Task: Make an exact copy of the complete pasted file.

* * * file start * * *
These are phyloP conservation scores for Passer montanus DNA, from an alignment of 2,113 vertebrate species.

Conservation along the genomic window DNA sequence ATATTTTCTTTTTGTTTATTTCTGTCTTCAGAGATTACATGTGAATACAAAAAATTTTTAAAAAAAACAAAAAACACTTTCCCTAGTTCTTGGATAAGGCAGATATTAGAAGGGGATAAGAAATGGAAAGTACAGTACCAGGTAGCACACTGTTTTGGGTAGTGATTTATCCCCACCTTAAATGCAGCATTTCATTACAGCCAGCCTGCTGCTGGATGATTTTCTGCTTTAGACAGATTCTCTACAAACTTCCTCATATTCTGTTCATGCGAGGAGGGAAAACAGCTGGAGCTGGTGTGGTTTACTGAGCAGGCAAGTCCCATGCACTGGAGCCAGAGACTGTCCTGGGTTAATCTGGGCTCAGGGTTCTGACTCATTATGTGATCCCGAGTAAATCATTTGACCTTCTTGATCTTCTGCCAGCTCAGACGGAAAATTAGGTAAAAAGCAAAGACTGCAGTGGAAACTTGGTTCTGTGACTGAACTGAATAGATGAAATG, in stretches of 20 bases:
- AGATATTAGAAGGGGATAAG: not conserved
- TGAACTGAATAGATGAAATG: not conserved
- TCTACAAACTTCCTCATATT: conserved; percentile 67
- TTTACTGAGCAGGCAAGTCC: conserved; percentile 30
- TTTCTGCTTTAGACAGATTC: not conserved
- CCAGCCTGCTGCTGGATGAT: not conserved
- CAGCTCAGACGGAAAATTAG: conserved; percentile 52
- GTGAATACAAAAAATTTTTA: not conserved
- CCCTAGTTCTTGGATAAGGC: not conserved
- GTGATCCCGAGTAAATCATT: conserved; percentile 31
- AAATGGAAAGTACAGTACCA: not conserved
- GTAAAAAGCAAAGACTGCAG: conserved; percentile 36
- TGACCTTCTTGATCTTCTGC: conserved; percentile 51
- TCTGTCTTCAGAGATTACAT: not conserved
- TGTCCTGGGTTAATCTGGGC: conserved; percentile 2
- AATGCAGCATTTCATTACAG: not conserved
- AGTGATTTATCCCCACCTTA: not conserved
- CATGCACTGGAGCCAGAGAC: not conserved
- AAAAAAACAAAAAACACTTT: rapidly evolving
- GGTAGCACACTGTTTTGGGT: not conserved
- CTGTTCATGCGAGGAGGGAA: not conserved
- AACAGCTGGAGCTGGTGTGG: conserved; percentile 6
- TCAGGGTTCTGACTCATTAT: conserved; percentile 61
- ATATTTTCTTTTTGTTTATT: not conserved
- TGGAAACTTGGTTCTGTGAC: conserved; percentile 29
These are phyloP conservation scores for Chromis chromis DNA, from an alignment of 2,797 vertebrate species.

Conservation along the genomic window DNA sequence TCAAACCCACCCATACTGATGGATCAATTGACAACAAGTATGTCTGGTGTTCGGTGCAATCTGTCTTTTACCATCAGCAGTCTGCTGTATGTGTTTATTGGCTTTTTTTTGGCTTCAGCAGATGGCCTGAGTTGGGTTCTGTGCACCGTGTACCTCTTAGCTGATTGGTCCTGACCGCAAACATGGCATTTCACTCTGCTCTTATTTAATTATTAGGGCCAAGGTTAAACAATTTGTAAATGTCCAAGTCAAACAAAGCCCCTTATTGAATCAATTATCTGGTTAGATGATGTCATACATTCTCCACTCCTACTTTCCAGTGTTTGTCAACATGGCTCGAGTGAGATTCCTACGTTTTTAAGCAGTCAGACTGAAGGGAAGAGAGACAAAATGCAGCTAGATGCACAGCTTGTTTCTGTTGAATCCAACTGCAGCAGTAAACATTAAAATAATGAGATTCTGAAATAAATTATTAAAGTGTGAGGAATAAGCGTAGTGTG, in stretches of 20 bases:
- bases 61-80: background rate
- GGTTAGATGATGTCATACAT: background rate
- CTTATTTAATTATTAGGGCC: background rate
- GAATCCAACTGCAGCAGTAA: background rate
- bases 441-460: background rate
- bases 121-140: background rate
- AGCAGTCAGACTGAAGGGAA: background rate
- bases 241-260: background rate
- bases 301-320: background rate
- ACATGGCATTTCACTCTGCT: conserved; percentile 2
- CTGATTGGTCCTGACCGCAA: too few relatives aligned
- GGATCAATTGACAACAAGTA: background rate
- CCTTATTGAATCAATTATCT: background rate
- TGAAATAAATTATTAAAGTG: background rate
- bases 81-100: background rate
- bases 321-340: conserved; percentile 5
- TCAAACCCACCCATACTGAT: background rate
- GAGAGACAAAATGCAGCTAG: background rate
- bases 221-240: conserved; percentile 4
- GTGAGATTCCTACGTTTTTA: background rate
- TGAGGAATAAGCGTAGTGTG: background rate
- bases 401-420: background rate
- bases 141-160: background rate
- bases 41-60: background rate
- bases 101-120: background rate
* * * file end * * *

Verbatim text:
These are phyloP conservation scores for Passer montanus DNA, from an alignment of 2,113 vertebrate species.

Conservation along the genomic window DNA sequence ATATTTTCTTTTTGTTTATTTCTGTCTTCAGAGATTACATGTGAATACAAAAAATTTTTAAAAAAAACAAAAAACACTTTCCCTAGTTCTTGGATAAGGCAGATATTAGAAGGGGATAAGAAATGGAAAGTACAGTACCAGGTAGCACACTGTTTTGGGTAGTGATTTATCCCCACCTTAAATGCAGCATTTCATTACAGCCAGCCTGCTGCTGGATGATTTTCTGCTTTAGACAGATTCTCTACAAACTTCCTCATATTCTGTTCATGCGAGGAGGGAAAACAGCTGGAGCTGGTGTGGTTTACTGAGCAGGCAAGTCCCATGCACTGGAGCCAGAGACTGTCCTGGGTTAATCTGGGCTCAGGGTTCTGACTCATTATGTGATCCCGAGTAAATCATTTGACCTTCTTGATCTTCTGCCAGCTCAGACGGAAAATTAGGTAAAAAGCAAAGACTGCAGTGGAAACTTGGTTCTGTGACTGAACTGAATAGATGAAATG, in stretches of 20 bases:
- AGATATTAGAAGGGGATAAG: not conserved
- TGAACTGAATAGATGAAATG: not conserved
- TCTACAAACTTCCTCATATT: conserved; percentile 67
- TTTACTGAGCAGGCAAGTCC: conserved; percentile 30
- TTTCTGCTTTAGACAGATTC: not conserved
- CCAGCCTGCTGCTGGATGAT: not conserved
- CAGCTCAGACGGAAAATTAG: conserved; percentile 52
- GTGAATACAAAAAATTTTTA: not conserved
- CCCTAGTTCTTGGATAAGGC: not conserved
- GTGATCCCGAGTAAATCATT: conserved; percentile 31
- AAATGGAAAGTACAGTACCA: not conserved
- GTAAAAAGCAAAGACTGCAG: conserved; percentile 36
- TGACCTTCTTGATCTTCTGC: conserved; percentile 51
- TCTGTCTTCAGAGATTACAT: not conserved
- TGTCCTGGGTTAATCTGGGC: conserved; percentile 2
- AATGCAGCATTTCATTACAG: not conserved
- AGTGATTTATCCCCACCTTA: not conserved
- CATGCACTGGAGCCAGAGAC: not conserved
- AAAAAAACAAAAAACACTTT: rapidly evolving
- GGTAGCACACTGTTTTGGGT: not conserved
- CTGTTCATGCGAGGAGGGAA: not conserved
- AACAGCTGGAGCTGGTGTGG: conserved; percentile 6
- TCAGGGTTCTGACTCATTAT: conserved; percentile 61
- ATATTTTCTTTTTGTTTATT: not conserved
- TGGAAACTTGGTTCTGTGAC: conserved; percentile 29
These are phyloP conservation scores for Chromis chromis DNA, from an alignment of 2,797 vertebrate species.

Conservation along the genomic window DNA sequence TCAAACCCACCCATACTGATGGATCAATTGACAACAAGTATGTCTGGTGTTCGGTGCAATCTGTCTTTTACCATCAGCAGTCTGCTGTATGTGTTTATTGGCTTTTTTTTGGCTTCAGCAGATGGCCTGAGTTGGGTTCTGTGCACCGTGTACCTCTTAGCTGATTGGTCCTGACCGCAAACATGGCATTTCACTCTGCTCTTATTTAATTATTAGGGCCAAGGTTAAACAATTTGTAAATGTCCAAGTCAAACAAAGCCCCTTATTGAATCAATTATCTGGTTAGATGATGTCATACATTCTCCACTCCTACTTTCCAGTGTTTGTCAACATGGCTCGAGTGAGATTCCTACGTTTTTAAGCAGTCAGACTGAAGGGAAGAGAGACAAAATGCAGCTAGATGCACAGCTTGTTTCTGTTGAATCCAACTGCAGCAGTAAACATTAAAATAATGAGATTCTGAAATAAATTATTAAAGTGTGAGGAATAAGCGTAGTGTG, in stretches of 20 bases:
- bases 61-80: background rate
- GGTTAGATGATGTCATACAT: background rate
- CTTATTTAATTATTAGGGCC: background rate
- GAATCCAACTGCAGCAGTAA: background rate
- bases 441-460: background rate
- bases 121-140: background rate
- AGCAGTCAGACTGAAGGGAA: background rate
- bases 241-260: background rate
- bases 301-320: background rate
- ACATGGCATTTCACTCTGCT: conserved; percentile 2
- CTGATTGGTCCTGACCGCAA: too few relatives aligned
- GGATCAATTGACAACAAGTA: background rate
- CCTTATTGAATCAATTATCT: background rate
- TGAAATAAATTATTAAAGTG: background rate
- bases 81-100: background rate
- bases 321-340: conserved; percentile 5
- TCAAACCCACCCATACTGAT: background rate
- GAGAGACAAAATGCAGCTAG: background rate
- bases 221-240: conserved; percentile 4
- GTGAGATTCCTACGTTTTTA: background rate
- TGAGGAATAAGCGTAGTGTG: background rate
- bases 401-420: background rate
- bases 141-160: background rate
- bases 41-60: background rate
- bases 101-120: background rate